The cost of applying for a T5 UK work visa is £244, but with a £55 reduction where applicable, plus the healthcare surcharge for stays of more than 6 months.

There are six Temporary Worker routes for which an overseas national can be sponsored to come to the UK: Creative or Sporting Worker; Charity Worker; Religious Worker; Government Authorised Exchange Worker; International Agreement Worker; and Seasonal Worker. In all cases, the applicant will require a valid certificate of sponsorship from a UK licensed sponsor. They must also meet a financial maintenance requirement, together with various other route-specific requirements. If successful, what the visa holder can and cannot do will depend on the particular route in question, with maximum lengths of stay of between 6 months and 2 years.

There’s also an additional unsponsored short-term route, known as the Youth Mobility Scheme. This is a cultural exchange scheme that provides young people aged between 18 and 30 from participating countries with a chance to experience life in the UK for up to 2 years. This route doesn’t require the applicant to have an offer of a job, but they will need to satisfy a much higher financial requirement to show that they can support themselves whilst in the UK.

Even if an applicant meets all of the eligibility requirements for a UK work visa, they can still be refused permission to either enter or stay in the UK under the general grounds for refusal. By seeking expert advice before applying for a visa, or prior to recruiting an overseas national on a sponsored work route, this can help to maximise the prospects of a successful outcome.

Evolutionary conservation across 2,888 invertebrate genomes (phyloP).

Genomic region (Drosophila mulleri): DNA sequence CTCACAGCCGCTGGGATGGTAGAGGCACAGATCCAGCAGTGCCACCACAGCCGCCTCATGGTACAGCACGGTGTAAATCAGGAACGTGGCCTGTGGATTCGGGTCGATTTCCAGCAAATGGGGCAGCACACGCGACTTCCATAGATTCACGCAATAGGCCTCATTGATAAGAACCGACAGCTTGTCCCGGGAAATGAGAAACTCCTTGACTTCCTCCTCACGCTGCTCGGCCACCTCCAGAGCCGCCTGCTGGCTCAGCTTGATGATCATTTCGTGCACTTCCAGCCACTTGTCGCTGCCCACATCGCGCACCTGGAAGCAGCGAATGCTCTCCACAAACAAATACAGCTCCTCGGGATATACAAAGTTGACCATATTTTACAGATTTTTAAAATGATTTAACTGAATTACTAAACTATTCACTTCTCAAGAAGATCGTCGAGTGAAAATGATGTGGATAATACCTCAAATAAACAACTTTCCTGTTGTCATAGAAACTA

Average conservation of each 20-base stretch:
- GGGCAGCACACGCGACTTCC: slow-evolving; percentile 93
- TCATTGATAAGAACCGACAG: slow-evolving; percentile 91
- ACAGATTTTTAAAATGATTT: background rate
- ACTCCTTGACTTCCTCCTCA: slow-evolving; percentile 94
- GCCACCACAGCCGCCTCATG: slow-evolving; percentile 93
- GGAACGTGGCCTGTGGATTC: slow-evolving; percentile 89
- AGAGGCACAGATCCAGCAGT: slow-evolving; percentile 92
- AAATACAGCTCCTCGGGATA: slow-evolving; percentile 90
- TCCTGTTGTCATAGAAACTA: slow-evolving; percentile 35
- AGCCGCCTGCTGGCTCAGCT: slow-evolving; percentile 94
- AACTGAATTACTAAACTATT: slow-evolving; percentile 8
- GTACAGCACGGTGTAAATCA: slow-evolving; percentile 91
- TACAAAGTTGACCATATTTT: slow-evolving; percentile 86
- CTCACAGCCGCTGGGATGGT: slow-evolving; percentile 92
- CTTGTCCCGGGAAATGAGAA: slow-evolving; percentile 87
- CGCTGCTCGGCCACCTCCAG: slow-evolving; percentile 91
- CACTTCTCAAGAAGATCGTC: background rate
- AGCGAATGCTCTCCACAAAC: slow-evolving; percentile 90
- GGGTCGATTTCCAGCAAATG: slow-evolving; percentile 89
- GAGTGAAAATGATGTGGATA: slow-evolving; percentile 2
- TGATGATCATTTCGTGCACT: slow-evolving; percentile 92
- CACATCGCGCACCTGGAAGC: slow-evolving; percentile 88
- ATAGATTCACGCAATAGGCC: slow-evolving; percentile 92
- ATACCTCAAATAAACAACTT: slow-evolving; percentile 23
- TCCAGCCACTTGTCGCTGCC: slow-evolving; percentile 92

Need assistance?

DavidsonMorris are UK immigration specialists. We support employers, entrepreneurs, investors, workers and their families with all types of UK visas, settlement and nationality applications. For advice on UK work visa options, contact us.

 

UK work visa FAQs

How do you get a work visa for the UK?

To get a UK work visa, you will need to apply online, pay the application fee plus any healthcare surcharge, and submit your supporting documents. You may also need to attend an appointment to give your biometric information.

Is it difficult to get a UK work visa?

Some UK work visas are more difficult to obtain than others, with different route-specific requirements. In many cases, the applicant will need to have the offer of a job meeting minimum skill and salary requirements from a licensed sponsor.

How much money is required for work visa in UK?

The amount of money required for a UK work visa will vary, depending on the visa type and the applicant’s circumstances. Applicants may also need to pay an Immigration Health Surcharge and meet a financial maintenance requirement.

Can I apply for UK work visa without job offer?

There are a number of UK work visas which do not require a job offer from a UK licensed sponsor, including the Graduate and Global Talent visas, although various other strict route-specific requirements must still be met.

Last updated: 28 August 2021